Mary, age 60, has been diagnosed with stage IIB ovarian cancer. Because she has a strong family history of various cancers, Mary is tested for Lynch syndrome, also known as hereditary nonpolyposis colorectal cancer (HNPCC).
Her test is positive, and she is told she is at increased risk for developing cancers associated with HNPCC: ovarian, breast, prostate, kidney, endometrial, pancreatic, prostate, and liver.
As new therapies come to market, patients with multiple myeloma have more treatment options that are improving outcomes and extending overall survival. However, the most effective options involve multidrug combinations and continuous maintenance therapy, which can result in cumulative toxicities and the potential for oncologic emergencies.
The cost of health care in the United States has been the source of debate for years. Questions range from the extent of Medicare and a Medicaid coverage, how—or if—the government should regulate drug prices, who deserves coverage, and how Institutions collect payments from insurance companies. But often, one important aspect is missing from the numerous conversations on health care, treatments, and financial reimbursements: the patients.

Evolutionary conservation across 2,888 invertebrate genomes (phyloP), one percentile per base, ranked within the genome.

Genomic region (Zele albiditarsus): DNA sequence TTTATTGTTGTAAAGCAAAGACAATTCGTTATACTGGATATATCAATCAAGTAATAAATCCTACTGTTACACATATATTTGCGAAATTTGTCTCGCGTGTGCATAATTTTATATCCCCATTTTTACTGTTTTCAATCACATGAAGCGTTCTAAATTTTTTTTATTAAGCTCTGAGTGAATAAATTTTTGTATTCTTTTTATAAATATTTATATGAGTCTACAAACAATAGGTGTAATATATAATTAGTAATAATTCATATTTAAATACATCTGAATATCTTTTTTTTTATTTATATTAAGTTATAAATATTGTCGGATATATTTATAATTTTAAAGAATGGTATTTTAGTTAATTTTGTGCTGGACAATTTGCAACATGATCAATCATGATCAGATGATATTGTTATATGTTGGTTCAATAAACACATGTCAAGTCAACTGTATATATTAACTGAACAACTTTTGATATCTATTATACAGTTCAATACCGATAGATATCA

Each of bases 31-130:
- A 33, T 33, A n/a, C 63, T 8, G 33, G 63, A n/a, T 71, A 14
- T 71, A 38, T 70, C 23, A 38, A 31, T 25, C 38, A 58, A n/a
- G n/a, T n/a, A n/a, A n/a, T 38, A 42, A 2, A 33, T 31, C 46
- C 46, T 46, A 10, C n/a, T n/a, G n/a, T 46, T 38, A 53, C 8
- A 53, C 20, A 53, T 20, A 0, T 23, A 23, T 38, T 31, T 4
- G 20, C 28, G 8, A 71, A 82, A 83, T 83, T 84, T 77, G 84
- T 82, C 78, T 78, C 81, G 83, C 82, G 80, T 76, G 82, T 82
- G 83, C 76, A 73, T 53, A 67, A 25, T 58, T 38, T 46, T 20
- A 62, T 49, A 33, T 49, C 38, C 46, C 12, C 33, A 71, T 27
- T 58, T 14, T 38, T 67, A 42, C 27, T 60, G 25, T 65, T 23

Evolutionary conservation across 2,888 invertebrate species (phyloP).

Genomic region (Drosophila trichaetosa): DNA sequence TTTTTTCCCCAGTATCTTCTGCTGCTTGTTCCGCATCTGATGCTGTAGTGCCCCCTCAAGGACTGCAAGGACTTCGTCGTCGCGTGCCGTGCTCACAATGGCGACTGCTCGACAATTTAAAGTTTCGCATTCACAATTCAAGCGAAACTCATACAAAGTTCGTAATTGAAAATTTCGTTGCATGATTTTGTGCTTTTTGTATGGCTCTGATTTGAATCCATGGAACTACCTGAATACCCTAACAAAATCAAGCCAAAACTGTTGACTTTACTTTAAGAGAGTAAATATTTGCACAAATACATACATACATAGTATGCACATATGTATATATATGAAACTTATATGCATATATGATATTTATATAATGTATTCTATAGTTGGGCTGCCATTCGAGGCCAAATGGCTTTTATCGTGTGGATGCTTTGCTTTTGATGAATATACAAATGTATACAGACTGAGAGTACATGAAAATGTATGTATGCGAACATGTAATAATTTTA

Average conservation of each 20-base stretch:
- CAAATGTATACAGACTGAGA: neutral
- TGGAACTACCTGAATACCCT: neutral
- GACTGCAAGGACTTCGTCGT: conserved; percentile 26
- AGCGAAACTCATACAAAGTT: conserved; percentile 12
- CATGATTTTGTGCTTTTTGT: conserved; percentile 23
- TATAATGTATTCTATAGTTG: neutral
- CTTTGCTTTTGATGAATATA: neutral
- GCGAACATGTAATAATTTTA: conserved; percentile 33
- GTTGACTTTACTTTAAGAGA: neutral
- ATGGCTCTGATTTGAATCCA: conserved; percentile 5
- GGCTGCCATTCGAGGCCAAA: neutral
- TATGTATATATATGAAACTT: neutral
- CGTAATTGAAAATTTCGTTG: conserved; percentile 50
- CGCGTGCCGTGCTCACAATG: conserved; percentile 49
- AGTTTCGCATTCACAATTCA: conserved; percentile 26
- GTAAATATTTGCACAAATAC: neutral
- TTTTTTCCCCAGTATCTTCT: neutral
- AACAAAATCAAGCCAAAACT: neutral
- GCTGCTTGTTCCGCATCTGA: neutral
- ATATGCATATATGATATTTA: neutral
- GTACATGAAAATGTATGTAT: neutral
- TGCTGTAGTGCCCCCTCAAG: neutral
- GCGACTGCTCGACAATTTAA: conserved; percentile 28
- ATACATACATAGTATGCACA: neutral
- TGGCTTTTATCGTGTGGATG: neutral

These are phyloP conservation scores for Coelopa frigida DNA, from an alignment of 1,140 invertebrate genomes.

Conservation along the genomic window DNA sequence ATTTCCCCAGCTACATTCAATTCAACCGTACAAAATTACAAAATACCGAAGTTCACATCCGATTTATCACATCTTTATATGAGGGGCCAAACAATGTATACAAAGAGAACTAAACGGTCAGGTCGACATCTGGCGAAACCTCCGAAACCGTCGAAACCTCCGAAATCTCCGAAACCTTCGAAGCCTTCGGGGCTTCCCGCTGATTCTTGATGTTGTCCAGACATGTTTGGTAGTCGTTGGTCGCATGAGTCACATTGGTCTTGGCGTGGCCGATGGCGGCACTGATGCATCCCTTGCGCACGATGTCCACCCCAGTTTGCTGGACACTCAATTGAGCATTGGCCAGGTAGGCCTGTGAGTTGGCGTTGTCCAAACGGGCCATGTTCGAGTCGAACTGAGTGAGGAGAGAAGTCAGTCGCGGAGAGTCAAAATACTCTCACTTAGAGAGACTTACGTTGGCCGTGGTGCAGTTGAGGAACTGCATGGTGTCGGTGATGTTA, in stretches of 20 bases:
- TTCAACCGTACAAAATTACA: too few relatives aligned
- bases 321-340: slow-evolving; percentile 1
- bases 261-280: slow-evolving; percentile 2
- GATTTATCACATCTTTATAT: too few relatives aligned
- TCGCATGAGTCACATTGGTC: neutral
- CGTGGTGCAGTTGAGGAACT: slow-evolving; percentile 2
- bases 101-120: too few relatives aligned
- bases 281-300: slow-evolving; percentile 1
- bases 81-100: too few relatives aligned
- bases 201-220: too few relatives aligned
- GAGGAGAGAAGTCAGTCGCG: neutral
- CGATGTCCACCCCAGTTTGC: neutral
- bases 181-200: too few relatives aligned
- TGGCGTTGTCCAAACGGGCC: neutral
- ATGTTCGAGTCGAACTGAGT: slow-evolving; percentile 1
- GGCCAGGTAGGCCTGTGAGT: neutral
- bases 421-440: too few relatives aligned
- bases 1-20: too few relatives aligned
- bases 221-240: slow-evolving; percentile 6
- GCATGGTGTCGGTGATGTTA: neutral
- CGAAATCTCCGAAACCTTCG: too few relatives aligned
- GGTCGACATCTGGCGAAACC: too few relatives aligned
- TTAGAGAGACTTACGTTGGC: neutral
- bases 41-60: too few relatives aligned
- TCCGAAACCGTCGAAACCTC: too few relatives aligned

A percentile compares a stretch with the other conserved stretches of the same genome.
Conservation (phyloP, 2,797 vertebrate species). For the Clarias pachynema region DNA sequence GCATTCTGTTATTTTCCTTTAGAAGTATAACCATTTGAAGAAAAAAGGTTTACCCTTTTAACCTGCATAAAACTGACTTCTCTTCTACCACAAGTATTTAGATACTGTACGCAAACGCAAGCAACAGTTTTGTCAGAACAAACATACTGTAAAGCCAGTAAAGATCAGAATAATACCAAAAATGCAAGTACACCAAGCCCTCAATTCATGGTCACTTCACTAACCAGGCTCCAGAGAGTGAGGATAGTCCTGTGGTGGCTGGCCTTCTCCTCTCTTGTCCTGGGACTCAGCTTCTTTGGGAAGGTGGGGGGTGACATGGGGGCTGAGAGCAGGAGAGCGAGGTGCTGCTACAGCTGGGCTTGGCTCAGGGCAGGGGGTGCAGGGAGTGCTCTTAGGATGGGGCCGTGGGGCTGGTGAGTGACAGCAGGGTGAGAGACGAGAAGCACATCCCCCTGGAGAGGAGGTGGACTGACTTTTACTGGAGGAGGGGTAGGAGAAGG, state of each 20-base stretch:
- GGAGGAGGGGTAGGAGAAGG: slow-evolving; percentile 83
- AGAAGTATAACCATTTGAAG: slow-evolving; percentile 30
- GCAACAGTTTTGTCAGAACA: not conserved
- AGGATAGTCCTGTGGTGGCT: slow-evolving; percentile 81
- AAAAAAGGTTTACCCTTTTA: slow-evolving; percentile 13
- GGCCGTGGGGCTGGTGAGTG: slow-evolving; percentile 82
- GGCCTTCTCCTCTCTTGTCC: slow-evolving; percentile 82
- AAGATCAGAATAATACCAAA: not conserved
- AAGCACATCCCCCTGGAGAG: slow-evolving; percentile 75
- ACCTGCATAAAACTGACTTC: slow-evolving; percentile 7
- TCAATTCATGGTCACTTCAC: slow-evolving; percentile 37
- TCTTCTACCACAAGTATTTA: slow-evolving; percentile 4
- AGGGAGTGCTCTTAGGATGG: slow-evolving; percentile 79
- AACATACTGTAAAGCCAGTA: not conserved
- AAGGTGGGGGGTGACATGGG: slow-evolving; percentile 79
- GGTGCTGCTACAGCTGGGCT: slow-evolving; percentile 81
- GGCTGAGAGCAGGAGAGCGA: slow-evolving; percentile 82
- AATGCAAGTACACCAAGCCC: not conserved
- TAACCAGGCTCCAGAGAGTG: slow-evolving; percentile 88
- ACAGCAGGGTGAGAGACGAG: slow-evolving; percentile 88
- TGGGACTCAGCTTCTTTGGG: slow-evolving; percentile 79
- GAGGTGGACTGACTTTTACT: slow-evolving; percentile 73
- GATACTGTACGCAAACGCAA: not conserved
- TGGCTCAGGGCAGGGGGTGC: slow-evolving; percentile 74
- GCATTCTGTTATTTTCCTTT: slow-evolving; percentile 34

In June 2017, the U.S. Food and Drug Administration (FDA) approved Rituxan Hycela, a combination of rituximab and hyaluronidase, for subcutaneous administration in the treatment of follicular lymphoma and diffuse large B-cell lymphoma as well as chronic lymphocytic leukemia (CLL). This agent affords the same clinical benefit as IV rituximab, but in much less time. With this approval comes many questions about which patients are appropriate and administration considerations for subcutaneous rituximab and hyaluronidase.
On July 17, 2017, the U.S. Food and Drug Administration (FDA) approved Nerlynx™ (neratinib) tablets, an oral kinase inhibitor, for the extended adjuvant treatment of adult patients with early-stage human epidermal growth factor receptor 2-positive (HER2+) breast cancer, following adjuvant trastuzumab-based therapy.